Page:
• Vote Trump and his corrupt cronies out of office;
  • Dismantle the current version of the GOP, which has become an “aider and abettor” of corruption, greed, immorality, and bad government.

Yes, we could and should have a viable two-party system. But, no major party should include horrible immoral individuals like Donald Trump, “Ayatollah Roy,” Steve King, Stephen Miller, or Steve Bannon whose views are deeply Anti-American and threatening to our continued existence as a nation and to the entire free world!

PWS

12-12-17

 

WASHINGTON POST: GONZO’S IMMIGRATION COURT “REFORMS” WILL CREATE “KANGAROO COURTS!” —Recent “moves to evaluate judges based on the speed with which they handle dockets that typically exceed 2,000 cases, rather than on fair adjudication, is a recipe for assembly-line injustice.”

https://www.washingtonpost.com/opinions/trumps-deportation-tough-talk-hurts-law-abiding-immigrants/2017/12/10/9a87524a-a93b-11e7-850e-2bdd1236be5d_story.html

The Post Editorial Board writes:

“The broader dysfunction in America’s immigration system remains largely unchanged. Federal immigration courts are grappling with a backlog of some 600,000 cases, an epic logjam. The administration wants to more than double the number of the 300 or so immigration judges, but that will take time. And its recent moves to evaluate judges based on the speed with which they handle dockets that typically exceed 2,000 cases, rather than on fair adjudication, is a recipe for assembly-line injustice.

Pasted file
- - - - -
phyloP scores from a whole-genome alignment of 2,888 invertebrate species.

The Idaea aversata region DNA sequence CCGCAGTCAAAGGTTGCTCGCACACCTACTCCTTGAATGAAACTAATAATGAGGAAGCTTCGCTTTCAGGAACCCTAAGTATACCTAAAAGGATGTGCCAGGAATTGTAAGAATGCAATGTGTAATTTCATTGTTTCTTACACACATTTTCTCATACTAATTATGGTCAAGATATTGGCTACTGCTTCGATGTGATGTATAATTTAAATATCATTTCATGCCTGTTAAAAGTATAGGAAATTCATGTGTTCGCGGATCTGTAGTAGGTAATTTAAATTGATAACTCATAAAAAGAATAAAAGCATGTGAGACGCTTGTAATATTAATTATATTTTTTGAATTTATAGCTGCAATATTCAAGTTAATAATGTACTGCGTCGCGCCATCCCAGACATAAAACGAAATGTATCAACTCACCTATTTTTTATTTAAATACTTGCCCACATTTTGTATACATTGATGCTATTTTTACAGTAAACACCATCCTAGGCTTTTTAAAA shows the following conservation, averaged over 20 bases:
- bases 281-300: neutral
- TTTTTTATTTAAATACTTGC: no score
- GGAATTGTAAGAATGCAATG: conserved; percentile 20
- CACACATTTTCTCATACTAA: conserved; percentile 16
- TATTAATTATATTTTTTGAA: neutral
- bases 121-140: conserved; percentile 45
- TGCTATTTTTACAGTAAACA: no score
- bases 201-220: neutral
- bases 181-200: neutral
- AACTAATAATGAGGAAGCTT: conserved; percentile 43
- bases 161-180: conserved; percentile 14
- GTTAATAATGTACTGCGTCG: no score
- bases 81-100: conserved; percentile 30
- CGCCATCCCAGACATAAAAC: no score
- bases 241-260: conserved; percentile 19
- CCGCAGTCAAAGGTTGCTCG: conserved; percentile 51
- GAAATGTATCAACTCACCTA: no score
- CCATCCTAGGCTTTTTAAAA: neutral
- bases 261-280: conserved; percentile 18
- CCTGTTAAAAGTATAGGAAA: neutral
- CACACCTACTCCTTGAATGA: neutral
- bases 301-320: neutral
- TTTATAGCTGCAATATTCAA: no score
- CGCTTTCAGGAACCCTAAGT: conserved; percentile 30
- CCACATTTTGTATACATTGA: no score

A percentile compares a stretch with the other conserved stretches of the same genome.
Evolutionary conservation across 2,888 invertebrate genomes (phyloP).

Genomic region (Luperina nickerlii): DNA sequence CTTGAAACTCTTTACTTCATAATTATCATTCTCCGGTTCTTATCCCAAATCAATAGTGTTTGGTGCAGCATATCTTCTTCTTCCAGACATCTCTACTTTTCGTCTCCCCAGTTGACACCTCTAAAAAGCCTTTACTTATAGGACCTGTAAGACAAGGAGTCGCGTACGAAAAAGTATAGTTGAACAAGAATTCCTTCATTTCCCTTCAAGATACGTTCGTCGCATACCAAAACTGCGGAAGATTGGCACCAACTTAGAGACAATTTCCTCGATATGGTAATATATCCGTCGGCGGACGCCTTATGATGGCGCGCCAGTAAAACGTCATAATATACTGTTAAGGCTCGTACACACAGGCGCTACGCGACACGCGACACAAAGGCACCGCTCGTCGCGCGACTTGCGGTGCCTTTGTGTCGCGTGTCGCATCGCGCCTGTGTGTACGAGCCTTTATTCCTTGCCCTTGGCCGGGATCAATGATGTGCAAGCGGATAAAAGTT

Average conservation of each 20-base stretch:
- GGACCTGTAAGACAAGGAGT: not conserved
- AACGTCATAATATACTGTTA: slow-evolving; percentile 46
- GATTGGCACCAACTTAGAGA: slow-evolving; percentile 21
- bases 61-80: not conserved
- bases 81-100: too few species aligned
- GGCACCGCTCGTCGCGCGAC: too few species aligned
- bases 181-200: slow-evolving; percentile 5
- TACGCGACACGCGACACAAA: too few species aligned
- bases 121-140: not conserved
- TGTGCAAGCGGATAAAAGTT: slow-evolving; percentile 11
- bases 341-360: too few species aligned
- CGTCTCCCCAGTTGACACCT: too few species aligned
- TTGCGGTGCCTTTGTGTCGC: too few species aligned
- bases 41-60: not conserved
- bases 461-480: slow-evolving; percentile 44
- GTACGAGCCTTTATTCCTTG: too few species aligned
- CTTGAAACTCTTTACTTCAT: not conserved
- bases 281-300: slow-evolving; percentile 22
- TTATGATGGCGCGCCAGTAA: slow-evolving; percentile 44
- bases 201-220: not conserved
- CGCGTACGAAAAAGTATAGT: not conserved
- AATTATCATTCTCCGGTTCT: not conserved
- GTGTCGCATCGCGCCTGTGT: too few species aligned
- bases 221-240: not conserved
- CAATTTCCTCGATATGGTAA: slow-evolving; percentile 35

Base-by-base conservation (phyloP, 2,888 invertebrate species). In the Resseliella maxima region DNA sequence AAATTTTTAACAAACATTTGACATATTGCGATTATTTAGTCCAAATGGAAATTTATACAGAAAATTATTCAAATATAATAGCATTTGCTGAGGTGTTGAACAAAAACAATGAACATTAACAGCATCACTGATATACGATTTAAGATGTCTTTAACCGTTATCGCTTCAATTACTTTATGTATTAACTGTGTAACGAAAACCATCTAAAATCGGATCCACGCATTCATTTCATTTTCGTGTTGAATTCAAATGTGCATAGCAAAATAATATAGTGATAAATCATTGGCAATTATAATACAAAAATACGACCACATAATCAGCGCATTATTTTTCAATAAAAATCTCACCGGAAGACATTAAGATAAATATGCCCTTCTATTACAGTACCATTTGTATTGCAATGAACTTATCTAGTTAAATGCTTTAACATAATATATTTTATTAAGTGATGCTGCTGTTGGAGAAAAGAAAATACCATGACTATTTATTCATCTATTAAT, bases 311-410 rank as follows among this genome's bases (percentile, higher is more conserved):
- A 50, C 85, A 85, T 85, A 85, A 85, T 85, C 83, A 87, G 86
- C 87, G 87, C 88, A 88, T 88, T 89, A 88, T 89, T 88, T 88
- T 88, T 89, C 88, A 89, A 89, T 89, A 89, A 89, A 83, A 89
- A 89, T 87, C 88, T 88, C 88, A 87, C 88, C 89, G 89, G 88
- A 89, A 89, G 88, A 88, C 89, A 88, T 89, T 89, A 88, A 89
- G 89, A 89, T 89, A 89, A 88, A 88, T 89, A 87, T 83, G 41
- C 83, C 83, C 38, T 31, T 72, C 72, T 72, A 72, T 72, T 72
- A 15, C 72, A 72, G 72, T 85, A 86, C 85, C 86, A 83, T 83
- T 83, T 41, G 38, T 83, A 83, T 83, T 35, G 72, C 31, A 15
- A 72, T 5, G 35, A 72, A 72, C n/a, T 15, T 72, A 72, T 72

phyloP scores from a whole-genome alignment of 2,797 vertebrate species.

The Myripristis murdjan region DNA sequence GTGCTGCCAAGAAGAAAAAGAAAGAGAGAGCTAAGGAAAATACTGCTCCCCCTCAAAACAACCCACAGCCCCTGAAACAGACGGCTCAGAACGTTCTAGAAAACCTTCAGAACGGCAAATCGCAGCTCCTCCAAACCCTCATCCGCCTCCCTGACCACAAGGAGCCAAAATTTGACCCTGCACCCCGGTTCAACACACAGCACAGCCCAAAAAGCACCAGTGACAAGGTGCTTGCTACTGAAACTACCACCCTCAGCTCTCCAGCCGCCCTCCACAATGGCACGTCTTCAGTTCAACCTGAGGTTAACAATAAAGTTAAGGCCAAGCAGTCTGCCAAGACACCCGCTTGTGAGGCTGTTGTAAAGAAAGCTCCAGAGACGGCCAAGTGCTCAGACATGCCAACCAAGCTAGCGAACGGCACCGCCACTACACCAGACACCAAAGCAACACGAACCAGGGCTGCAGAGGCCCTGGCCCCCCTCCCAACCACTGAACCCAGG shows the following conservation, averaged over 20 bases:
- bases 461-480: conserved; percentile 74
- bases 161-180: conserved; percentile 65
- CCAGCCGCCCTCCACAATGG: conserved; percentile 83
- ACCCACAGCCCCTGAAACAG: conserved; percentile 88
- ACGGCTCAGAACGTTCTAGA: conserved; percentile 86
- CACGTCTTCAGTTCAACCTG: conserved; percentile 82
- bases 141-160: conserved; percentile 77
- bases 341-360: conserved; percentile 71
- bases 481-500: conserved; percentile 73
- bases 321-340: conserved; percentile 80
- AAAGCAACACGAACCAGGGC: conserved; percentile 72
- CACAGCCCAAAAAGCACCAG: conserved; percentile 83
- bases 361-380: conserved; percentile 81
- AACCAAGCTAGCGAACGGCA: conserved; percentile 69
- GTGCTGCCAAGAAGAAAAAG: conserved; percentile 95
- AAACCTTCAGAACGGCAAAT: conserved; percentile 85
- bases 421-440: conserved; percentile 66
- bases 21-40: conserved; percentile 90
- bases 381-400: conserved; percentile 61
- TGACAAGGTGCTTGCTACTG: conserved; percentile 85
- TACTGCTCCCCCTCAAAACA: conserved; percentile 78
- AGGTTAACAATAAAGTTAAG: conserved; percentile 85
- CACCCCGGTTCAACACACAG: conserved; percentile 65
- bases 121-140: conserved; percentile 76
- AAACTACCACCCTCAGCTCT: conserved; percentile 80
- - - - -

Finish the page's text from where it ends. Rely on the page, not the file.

Mr. Trump’s campaign bluster on deportation was detached from reality. He said he’d quickly deport 2 million or 3 million criminal illegal immigrants, but unless he’s counting parking scofflaws and jaywalkers, he won’t find that many “bad hombres” on the loose. In fact, legal and illegal immigrants are much less likely to end up in jail than U.S. citizens, according to a study by the Cato Institute.

The president’s sound and fury on deportation signify little. He has intensified arrests, disrupting settled and productive lives, families and communities — but to what end? Only an overhaul of America’s broken immigration system offers the prospect of a more lasting fix.”

*********************************

Read the full article at the link.

The Post also points out the damage caused by Trump’s racist “bad hombres” rabble rousing and the largely bogus nature of the Administration’s claims to be removing “dangerous criminals.” No, the latter would require some professionalism and real law enforcement skills. Those characteristics are non-existent among Trump Politicos and seem to be in disturbingly short supply at DHS. To crib from Alabama GOP Senator Richard Shelby’s statement about “Ayatollah Roy:” Certainly DHS can do better than Tom Homan.